11/18/201 – Philadelphia Housing Authority and the Chattanooga Housing Authority for a single zone, ductless split Heating, Ventilation and Air Conditioning (HVAC) system; and linoleum flooring
10/28/2011 – Cambridge Housing Authority of Cambridge, MA for a Variable Refrigerant Volume heat pump system and vented limited gas regulators
10/4/2011 – Cambridge, MA and Denver, CO for programmable limiting thermostats and refrigerators and microwave ovens.
8/23/2011 – Malden, MA and Philadelphia Housing Authority, PA for side-opening ovens for ductless split air conditioning systems and convection microwave ovens
06/24/2011 – Medford, MA for side-opening Uniform Federal Accessibility Standards (UFAS)-compliant ovens
05/05/2011 – Luzerne County, PA for ductless split air conditioning unit
4/29/2011 – City of Charleston Housing Authority, SC for tankless gas water heaters
4/29/2011 – City of Minneapolis Housing Authority, MN for compact fluorescent lamps and fluorescent electronic light ballasts
02/11/2011 – to the St. Clair Shores Housing Commission of St. Clair Shores, MI for the purchase and installation, of Ground Fault Circuit Interrupter (GFCI) outlets and electronic door chimes at the Leisure Manor Apartments I & II, and to the Housing Authority of the City of Columbia, Columbia, SC, for the purchase and installation of door stops, GFCI receptacles, telephone wall communication plates, range outlets, telephone/CATV combo communication wall plates, three-way switches, single pole switches, dryer outlets, door chimes and door viewers at the Dorrah-Randall Phase VI Modernization Project.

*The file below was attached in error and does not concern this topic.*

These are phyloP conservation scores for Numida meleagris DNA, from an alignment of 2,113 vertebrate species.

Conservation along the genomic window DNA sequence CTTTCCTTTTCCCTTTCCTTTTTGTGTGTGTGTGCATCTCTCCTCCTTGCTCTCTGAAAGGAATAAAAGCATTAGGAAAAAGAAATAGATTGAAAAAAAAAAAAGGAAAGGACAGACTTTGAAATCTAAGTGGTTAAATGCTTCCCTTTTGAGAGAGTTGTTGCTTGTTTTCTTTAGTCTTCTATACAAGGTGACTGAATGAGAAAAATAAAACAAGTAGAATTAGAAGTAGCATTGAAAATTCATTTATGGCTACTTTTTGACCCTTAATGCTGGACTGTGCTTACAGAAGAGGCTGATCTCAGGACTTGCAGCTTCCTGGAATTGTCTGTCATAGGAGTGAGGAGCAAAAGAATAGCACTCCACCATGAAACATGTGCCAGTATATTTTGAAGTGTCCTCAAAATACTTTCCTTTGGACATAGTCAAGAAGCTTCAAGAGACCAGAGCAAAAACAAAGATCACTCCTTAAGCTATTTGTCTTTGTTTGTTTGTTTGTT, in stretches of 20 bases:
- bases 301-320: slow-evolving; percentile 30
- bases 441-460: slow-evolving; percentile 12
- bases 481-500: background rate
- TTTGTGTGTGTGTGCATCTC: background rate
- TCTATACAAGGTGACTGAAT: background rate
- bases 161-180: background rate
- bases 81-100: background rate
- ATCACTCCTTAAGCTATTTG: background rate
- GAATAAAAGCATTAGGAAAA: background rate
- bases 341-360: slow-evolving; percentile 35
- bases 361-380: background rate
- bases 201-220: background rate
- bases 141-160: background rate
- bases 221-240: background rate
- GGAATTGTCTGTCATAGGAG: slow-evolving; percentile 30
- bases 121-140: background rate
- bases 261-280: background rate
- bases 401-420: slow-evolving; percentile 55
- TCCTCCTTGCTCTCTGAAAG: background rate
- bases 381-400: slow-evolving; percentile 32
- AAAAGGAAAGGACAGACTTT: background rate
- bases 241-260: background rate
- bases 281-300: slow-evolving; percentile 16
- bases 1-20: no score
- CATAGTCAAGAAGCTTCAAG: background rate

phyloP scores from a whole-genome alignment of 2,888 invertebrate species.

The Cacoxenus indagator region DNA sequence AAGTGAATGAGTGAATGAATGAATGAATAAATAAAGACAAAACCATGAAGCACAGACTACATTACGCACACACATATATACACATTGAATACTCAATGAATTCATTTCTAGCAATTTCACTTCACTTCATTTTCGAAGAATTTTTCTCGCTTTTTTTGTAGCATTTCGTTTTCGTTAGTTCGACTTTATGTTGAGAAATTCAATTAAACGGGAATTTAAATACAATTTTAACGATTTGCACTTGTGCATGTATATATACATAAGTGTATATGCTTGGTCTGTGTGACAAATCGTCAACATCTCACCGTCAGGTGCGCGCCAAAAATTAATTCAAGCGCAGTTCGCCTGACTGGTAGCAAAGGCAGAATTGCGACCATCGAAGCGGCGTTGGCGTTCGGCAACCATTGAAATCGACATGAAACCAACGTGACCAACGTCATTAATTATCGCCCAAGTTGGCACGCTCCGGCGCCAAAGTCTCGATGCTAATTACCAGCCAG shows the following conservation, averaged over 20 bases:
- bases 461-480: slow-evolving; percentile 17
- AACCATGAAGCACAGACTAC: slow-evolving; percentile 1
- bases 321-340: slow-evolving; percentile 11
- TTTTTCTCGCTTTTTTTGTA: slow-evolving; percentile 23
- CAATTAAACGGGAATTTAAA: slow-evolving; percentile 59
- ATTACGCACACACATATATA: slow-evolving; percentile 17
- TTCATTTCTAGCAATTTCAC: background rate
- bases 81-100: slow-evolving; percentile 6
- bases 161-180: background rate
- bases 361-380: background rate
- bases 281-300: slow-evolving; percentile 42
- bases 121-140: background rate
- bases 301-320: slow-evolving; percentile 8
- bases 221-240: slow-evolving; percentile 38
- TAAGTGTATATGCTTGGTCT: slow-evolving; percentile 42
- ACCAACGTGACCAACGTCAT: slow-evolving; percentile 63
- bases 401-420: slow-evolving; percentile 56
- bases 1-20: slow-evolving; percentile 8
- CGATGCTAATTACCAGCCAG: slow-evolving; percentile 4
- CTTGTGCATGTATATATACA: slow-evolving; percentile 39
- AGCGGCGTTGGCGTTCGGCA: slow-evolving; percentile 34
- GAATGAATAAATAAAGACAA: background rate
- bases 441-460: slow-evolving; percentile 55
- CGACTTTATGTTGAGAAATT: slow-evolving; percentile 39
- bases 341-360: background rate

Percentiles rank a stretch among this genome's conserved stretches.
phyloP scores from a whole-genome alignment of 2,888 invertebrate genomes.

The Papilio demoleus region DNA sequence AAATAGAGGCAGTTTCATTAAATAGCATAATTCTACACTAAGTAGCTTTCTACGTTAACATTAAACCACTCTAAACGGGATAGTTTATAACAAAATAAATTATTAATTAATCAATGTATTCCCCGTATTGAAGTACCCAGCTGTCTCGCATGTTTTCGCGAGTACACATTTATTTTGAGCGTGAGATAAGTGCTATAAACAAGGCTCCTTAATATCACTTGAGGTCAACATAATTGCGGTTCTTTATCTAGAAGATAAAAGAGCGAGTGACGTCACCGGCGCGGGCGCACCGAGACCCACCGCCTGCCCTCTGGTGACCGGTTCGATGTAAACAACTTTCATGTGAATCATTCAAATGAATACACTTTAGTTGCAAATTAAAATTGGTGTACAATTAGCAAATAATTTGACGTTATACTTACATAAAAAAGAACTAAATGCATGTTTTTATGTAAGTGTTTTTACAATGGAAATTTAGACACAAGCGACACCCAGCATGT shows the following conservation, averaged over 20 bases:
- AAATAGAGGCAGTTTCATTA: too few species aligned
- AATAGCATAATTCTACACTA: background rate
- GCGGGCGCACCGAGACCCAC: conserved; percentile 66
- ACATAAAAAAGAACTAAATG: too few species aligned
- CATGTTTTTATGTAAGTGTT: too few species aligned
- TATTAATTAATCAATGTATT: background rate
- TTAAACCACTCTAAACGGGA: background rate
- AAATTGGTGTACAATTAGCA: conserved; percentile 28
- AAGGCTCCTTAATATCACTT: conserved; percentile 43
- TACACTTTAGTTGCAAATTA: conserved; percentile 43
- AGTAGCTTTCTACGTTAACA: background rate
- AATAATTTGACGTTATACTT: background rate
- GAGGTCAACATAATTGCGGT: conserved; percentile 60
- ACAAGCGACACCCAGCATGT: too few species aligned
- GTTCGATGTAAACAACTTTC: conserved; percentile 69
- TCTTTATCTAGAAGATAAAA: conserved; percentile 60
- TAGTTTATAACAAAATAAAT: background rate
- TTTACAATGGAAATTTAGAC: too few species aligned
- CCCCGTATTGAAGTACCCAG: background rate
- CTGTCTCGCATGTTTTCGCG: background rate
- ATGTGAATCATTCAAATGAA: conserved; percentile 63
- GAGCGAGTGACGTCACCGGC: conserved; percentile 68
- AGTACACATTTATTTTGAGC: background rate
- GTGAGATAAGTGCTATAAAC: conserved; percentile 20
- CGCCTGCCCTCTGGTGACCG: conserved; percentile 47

12/27/2010 – the Chicago Housing Authority for the purchase and installation of through-the-wall air conditioners, floor-mounted water closets, and low voltage electrical components at the Dearborn Homes project.
12/13/2010 – the Chicago Housing Authority for the purchase and installation of microwave ovens and Ground Fault Circuit Interrupter (GFCI) outlets for the Kenmore Apartments project.
11/12/2010 – Housing Authority of the County of Cook for the purchase and installation of through-the-wall air conditioning units and Ground Fault Circuit Interrupter (GFCI) outlets for the Riverdale Senior Apartments project.
10/15/2010 – the Cambridge Housing Authority for the purchase and installation of energy efficient bathroom exhaust fans and linoleum flooring for the Fairmont Street, Valentine Street and Jackson Street projects, and for the purchase and installation of energy efficient, hot water baseboards for its Harry S. Truman Apartments heating conversion project.
10/1/2010 – the Cambridge Housing Authority for the purchase and installation of energy efficient bathroom exhaust fans for the Washington Elms project.
10/1/2010 – the New Smyrna Beach Housing Authority in New Smyrna Beach, FL for the purchase and installation of tankless water heaters for the Donnelly Homes, Greenlawn Terrace, Live Oaks Homes, and Enterprise Homes projects.
9/9/2010 – the Greene County Housing Authority, in White Hall, IL, for the purchase and installation of 50-amp range receptacles and thermostats.
8/11/2010 – the Chicago Housing Authority for the purchase and installation of marmoleum and linoleum floor tiles, dishwashers that are compliant with the Americans with Disabilities Act (ADA-compliant dishwashers), Ground Fault Circuit Interrupter (GFCI) outlets and an Audio/Video entry and dwelling communications system at the Pomeroy Apartments.
8/2/2010 – the Tampa Housing Authority for the purchase and installation of tankless hot water heaters at the North Boulevard Homes and mini–split ductless Heating, Ventilation and Air Conditioning (HVAC) systems at the Mary Bethune High Rise, and to the King County Housing Authority for the purchase of energy efficient bathroom ventilation fans.
3/26/2010 — the Housing Authority of Owensboro for the purchase and installation of tank–less water heaters at Adams Village